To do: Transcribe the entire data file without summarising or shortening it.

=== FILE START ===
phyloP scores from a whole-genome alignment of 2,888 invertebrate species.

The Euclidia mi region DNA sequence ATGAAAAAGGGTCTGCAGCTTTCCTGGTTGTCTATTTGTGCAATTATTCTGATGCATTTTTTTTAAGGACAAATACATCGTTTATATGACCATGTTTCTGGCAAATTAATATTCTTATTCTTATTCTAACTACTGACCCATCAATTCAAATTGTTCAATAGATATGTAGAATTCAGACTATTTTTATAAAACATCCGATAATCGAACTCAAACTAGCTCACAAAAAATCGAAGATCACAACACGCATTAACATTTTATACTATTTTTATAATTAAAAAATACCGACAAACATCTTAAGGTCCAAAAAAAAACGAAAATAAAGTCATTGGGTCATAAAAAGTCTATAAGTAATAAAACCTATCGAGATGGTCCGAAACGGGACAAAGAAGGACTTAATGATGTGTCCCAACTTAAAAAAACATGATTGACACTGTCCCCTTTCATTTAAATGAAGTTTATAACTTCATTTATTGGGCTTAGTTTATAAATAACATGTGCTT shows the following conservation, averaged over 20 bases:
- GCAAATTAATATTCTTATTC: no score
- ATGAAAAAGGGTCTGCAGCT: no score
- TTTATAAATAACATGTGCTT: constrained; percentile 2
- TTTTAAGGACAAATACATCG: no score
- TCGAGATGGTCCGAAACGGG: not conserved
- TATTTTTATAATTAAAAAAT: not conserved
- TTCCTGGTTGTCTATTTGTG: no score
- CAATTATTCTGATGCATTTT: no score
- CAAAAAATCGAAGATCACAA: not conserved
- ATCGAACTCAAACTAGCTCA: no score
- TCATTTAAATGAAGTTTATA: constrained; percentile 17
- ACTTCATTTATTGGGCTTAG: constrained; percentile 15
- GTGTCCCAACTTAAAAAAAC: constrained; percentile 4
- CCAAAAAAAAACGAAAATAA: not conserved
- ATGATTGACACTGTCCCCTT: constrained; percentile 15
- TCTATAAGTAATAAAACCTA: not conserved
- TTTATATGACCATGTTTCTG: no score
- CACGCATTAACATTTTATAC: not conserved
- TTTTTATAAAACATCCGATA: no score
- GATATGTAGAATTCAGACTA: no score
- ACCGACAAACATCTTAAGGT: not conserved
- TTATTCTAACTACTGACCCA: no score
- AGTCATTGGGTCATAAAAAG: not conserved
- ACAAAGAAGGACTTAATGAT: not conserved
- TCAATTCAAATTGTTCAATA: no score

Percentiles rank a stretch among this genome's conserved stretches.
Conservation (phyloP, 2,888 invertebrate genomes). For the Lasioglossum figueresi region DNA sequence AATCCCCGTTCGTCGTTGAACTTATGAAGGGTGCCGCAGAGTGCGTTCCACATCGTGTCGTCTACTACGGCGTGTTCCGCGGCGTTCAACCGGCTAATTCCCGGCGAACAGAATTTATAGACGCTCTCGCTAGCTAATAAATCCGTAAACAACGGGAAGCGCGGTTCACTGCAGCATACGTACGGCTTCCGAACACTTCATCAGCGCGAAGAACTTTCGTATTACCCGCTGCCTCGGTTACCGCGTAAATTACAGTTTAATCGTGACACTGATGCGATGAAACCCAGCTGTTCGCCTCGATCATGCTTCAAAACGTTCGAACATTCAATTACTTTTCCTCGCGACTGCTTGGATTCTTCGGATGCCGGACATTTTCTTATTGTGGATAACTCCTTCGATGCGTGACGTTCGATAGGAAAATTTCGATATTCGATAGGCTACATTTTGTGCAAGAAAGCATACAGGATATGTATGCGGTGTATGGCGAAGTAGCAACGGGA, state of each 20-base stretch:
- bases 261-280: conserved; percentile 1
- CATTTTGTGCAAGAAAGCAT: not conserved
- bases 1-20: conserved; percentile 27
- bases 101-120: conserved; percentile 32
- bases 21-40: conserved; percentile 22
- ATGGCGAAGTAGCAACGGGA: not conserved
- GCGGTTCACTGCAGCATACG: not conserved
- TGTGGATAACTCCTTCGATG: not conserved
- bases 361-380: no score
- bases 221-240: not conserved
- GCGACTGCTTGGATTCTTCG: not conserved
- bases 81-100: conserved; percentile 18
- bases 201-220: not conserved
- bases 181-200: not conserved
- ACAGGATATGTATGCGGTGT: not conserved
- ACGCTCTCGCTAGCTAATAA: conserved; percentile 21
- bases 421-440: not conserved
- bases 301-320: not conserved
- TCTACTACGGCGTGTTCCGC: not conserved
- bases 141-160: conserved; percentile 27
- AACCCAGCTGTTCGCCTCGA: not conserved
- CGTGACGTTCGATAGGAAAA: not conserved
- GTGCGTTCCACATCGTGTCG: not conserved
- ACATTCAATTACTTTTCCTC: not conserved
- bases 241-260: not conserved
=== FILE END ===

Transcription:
phyloP scores from a whole-genome alignment of 2,888 invertebrate species.

The Euclidia mi region DNA sequence ATGAAAAAGGGTCTGCAGCTTTCCTGGTTGTCTATTTGTGCAATTATTCTGATGCATTTTTTTTAAGGACAAATACATCGTTTATATGACCATGTTTCTGGCAAATTAATATTCTTATTCTTATTCTAACTACTGACCCATCAATTCAAATTGTTCAATAGATATGTAGAATTCAGACTATTTTTATAAAACATCCGATAATCGAACTCAAACTAGCTCACAAAAAATCGAAGATCACAACACGCATTAACATTTTATACTATTTTTATAATTAAAAAATACCGACAAACATCTTAAGGTCCAAAAAAAAACGAAAATAAAGTCATTGGGTCATAAAAAGTCTATAAGTAATAAAACCTATCGAGATGGTCCGAAACGGGACAAAGAAGGACTTAATGATGTGTCCCAACTTAAAAAAACATGATTGACACTGTCCCCTTTCATTTAAATGAAGTTTATAACTTCATTTATTGGGCTTAGTTTATAAATAACATGTGCTT shows the following conservation, averaged over 20 bases:
- GCAAATTAATATTCTTATTC: no score
- ATGAAAAAGGGTCTGCAGCT: no score
- TTTATAAATAACATGTGCTT: constrained; percentile 2
- TTTTAAGGACAAATACATCG: no score
- TCGAGATGGTCCGAAACGGG: not conserved
- TATTTTTATAATTAAAAAAT: not conserved
- TTCCTGGTTGTCTATTTGTG: no score
- CAATTATTCTGATGCATTTT: no score
- CAAAAAATCGAAGATCACAA: not conserved
- ATCGAACTCAAACTAGCTCA: no score
- TCATTTAAATGAAGTTTATA: constrained; percentile 17
- ACTTCATTTATTGGGCTTAG: constrained; percentile 15
- GTGTCCCAACTTAAAAAAAC: constrained; percentile 4
- CCAAAAAAAAACGAAAATAA: not conserved
- ATGATTGACACTGTCCCCTT: constrained; percentile 15
- TCTATAAGTAATAAAACCTA: not conserved
- TTTATATGACCATGTTTCTG: no score
- CACGCATTAACATTTTATAC: not conserved
- TTTTTATAAAACATCCGATA: no score
- GATATGTAGAATTCAGACTA: no score
- ACCGACAAACATCTTAAGGT: not conserved
- TTATTCTAACTACTGACCCA: no score
- AGTCATTGGGTCATAAAAAG: not conserved
- ACAAAGAAGGACTTAATGAT: not conserved
- TCAATTCAAATTGTTCAATA: no score

Percentiles rank a stretch among this genome's conserved stretches.
Conservation (phyloP, 2,888 invertebrate genomes). For the Lasioglossum figueresi region DNA sequence AATCCCCGTTCGTCGTTGAACTTATGAAGGGTGCCGCAGAGTGCGTTCCACATCGTGTCGTCTACTACGGCGTGTTCCGCGGCGTTCAACCGGCTAATTCCCGGCGAACAGAATTTATAGACGCTCTCGCTAGCTAATAAATCCGTAAACAACGGGAAGCGCGGTTCACTGCAGCATACGTACGGCTTCCGAACACTTCATCAGCGCGAAGAACTTTCGTATTACCCGCTGCCTCGGTTACCGCGTAAATTACAGTTTAATCGTGACACTGATGCGATGAAACCCAGCTGTTCGCCTCGATCATGCTTCAAAACGTTCGAACATTCAATTACTTTTCCTCGCGACTGCTTGGATTCTTCGGATGCCGGACATTTTCTTATTGTGGATAACTCCTTCGATGCGTGACGTTCGATAGGAAAATTTCGATATTCGATAGGCTACATTTTGTGCAAGAAAGCATACAGGATATGTATGCGGTGTATGGCGAAGTAGCAACGGGA, state of each 20-base stretch:
- bases 261-280: conserved; percentile 1
- CATTTTGTGCAAGAAAGCAT: not conserved
- bases 1-20: conserved; percentile 27
- bases 101-120: conserved; percentile 32
- bases 21-40: conserved; percentile 22
- ATGGCGAAGTAGCAACGGGA: not conserved
- GCGGTTCACTGCAGCATACG: not conserved
- TGTGGATAACTCCTTCGATG: not conserved
- bases 361-380: no score
- bases 221-240: not conserved
- GCGACTGCTTGGATTCTTCG: not conserved
- bases 81-100: conserved; percentile 18
- bases 201-220: not conserved
- bases 181-200: not conserved
- ACAGGATATGTATGCGGTGT: not conserved
- ACGCTCTCGCTAGCTAATAA: conserved; percentile 21
- bases 421-440: not conserved
- bases 301-320: not conserved
- TCTACTACGGCGTGTTCCGC: not conserved
- bases 141-160: conserved; percentile 27
- AACCCAGCTGTTCGCCTCGA: not conserved
- CGTGACGTTCGATAGGAAAA: not conserved
- GTGCGTTCCACATCGTGTCG: not conserved
- ACATTCAATTACTTTTCCTC: not conserved
- bases 241-260: not conserved